St. Isaac the Syrian speaks of the compassionate and loving heart that burns with love for all of creation. It is in this spirit of the heart which is on fire for God and his creation that offers prayer for the sake of the other: “When a man with such a heart as this thinks of the creatures and looks at them, his eyes are filled with tears because of the over­whelming compassion that presses upon his heart. The heart of such a man grows tender, and he cannot endure to hear of or look upon any injury, even the smallest suffering, inflicted upon anything in creation. Therefore he never ceases to pray with tears even for the dumb animals, for the enemies of truth and for all who do harm to it, asking that they may be guarded and receive God’s mercy. And for the reptiles also he prays with a great compassion which rises up endlessly in his heart, after the example of God.” (Ascetical Homilies 71 (74), tr. Holy Transfiguration Monastery, pp. 344-5). St. Isaac even mentions prayer for the fallen demons.

Intercessory prayer “in behalf of all and for all” is a deliberate and decisive act of those individuals who have been baptized into Christ and who present themselves before God in a spirit of love, compassion and confidence in God’s divine mercy for the sake of the other. It is the fervent prayer that we offer to God for the sake of all in this world, especially those within the community of the Church, both the living and those who have fallen asleep in Christ. Our practice of praying for those who have died is deeply rooted in the ecclesial consciousness of the faithful as the supreme act of love, for in Christ there is no death. It is the Lord Jesus Christ himself and the Holy Spirit of God who pray within us. — Christ is the intercessor and those who interiorize him intercede before God as he intercedes for us.

Intercessory prayer is ultimately an expression of love and compassion for all that exists.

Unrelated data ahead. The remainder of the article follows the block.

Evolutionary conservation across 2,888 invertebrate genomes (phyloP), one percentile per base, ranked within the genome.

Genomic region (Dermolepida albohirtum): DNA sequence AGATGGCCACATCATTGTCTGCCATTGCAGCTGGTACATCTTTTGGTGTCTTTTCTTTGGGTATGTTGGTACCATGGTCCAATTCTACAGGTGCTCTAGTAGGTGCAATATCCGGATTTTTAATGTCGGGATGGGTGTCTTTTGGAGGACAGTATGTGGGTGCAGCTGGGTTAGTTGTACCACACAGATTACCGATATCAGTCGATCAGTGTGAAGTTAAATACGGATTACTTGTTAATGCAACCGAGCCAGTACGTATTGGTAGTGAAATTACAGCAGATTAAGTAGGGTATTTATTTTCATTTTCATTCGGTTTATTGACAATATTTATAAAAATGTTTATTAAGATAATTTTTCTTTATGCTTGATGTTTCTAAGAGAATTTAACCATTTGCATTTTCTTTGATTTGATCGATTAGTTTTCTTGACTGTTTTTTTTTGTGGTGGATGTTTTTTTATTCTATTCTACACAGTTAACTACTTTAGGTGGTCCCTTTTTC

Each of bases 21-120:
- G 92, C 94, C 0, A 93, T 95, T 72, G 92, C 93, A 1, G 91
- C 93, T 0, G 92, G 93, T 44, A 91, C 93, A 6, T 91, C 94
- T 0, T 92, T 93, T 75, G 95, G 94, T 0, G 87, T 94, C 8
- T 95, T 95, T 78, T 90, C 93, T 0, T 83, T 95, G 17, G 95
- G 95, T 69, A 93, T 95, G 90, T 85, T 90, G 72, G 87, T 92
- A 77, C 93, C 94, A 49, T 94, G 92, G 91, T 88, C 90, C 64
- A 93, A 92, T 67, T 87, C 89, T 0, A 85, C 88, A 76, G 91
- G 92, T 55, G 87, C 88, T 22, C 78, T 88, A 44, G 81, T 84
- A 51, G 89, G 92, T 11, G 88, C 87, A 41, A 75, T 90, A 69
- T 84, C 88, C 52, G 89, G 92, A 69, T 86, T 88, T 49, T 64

We may, at this point, consider what is accomplished or rather realized through the act of intercessory prayer. First of all, when we pray on behalf of others, both those who are alive and who are fallen asleep, we acknowledge ourselves as creatures of God and that he is the source and goal of all existence. Our lives depend upon God and with this realization, we firmly believe and affirm that it is only through him and by his will that what and who we pray for we place in his loving care and providence. Secondly, through the act of intercessory prayer, we acknowledge and participate in a Godly fellowship with the Holy Theotokos and Ever-Virgin Mary, along with the countless saints, martyrs and heavenly hosts who glorify God and who continually pray on our behalf in the heavenly kingdom. Our heavenly citizenship is confirmed and realized as we pray in the company of the saints. Thirdly, our bond of love is strengthened and our solidarity in the Spirit celebrated with our brethren of faith within the life of the Church as taught to us by St. John of Kronsdadt:” … we are all children of the Heavenly Father. When you pray, endeavor to pray more for others than for yourself alone, and during prayer represent vividly to yourself all men as forming one body with yourself, and each separately as the Body of Christ, for we are members one of another. Pray for all as you would pray for yourself, with the same sincerity and fervor; look upon their infirmities and sicknesses as your own, their spiritual ignorance, their sins and lusts, as your own, their temptations, misfortunes and manifold afflictions as your own. Such prayer will be accepted with great favor by the heavenly Father, the most gracious, common Father of all, whose boundless love embraces and preserves all creatures” (The Spiritual Counsels of St. John of Kronsdadt, SVS Press, reprinted 1981, p. 14). Through the loving act of intercessory prayer, St. John of Kronsdadt tell us that our brothers life becomes our own. We take on a Godly responsibility for the sake of the lives of our brethren being responsible to them as fellow servants of God. As we know in the evangelical imperative of Orthodox spirituality, our fervent prayer is brought to fruition through the practice of love and mercy in the name of Christ Jesus (Matthew 25). Fourthly, in a society plagued by self-centeredness and excessive ego gratification, the act of intercessory prayer draws us out of ourselves to the other; the other being God and our neighbor. Intercessory prayer is a selfless act on our part although we do receive benefits from such prayer – all prayer done in a spirit of faith and love. Finally, when we offer intercessory prayer, we are actualizing the baptismal grace we have all received from God and the evangelical command to love one another. Prayer is an act of love and it is through prayer and a prayerful life in word and deed that God is glorified. So the next time that you offer prayers for the sake of the other, either in your personal prayers or assembled as the Body of Christ through the Liturgy, know that your prayers resound with the prayers of countless saints and holy people of God in the heavens and on the earth praising and glorifying the Author of life.